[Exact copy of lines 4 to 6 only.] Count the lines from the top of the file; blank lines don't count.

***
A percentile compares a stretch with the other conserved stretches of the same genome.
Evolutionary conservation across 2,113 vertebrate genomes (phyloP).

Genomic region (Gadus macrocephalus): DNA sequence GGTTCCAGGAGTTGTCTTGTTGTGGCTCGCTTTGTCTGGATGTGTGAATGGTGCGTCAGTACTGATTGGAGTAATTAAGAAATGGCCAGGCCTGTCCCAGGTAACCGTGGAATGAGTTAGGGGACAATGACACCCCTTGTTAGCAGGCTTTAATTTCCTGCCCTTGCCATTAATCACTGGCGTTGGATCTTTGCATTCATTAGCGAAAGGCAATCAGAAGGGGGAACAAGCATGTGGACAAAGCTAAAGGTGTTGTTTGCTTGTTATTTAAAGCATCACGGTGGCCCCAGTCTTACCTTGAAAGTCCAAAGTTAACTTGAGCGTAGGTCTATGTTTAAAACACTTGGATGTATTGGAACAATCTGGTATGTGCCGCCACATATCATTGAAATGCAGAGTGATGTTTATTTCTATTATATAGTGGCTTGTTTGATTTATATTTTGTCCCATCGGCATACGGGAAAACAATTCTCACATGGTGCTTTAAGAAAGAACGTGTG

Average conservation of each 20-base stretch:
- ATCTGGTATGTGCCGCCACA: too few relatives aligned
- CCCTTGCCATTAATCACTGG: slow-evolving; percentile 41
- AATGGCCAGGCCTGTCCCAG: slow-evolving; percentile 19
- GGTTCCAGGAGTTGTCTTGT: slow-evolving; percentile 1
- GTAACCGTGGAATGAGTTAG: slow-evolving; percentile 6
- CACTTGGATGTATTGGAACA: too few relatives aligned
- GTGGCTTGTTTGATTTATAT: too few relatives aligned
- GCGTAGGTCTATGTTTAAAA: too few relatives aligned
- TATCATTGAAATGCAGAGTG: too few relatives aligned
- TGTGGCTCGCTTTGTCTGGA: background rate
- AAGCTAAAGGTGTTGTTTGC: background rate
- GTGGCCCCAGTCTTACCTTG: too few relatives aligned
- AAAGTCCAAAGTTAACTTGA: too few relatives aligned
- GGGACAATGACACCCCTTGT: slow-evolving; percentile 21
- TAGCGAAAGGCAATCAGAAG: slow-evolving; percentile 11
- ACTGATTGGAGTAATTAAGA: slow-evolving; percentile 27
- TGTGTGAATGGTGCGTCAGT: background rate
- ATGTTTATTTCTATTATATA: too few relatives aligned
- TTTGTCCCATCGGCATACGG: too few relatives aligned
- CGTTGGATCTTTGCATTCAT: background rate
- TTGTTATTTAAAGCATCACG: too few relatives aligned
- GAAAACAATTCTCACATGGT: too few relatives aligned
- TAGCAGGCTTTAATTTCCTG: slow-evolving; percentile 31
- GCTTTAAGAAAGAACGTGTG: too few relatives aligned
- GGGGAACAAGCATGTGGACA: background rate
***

Average conservation of each 20-base stretch:
- ATCTGGTATGTGCCGCCACA: too few relatives aligned
- CCCTTGCCATTAATCACTGG: slow-evolving; percentile 41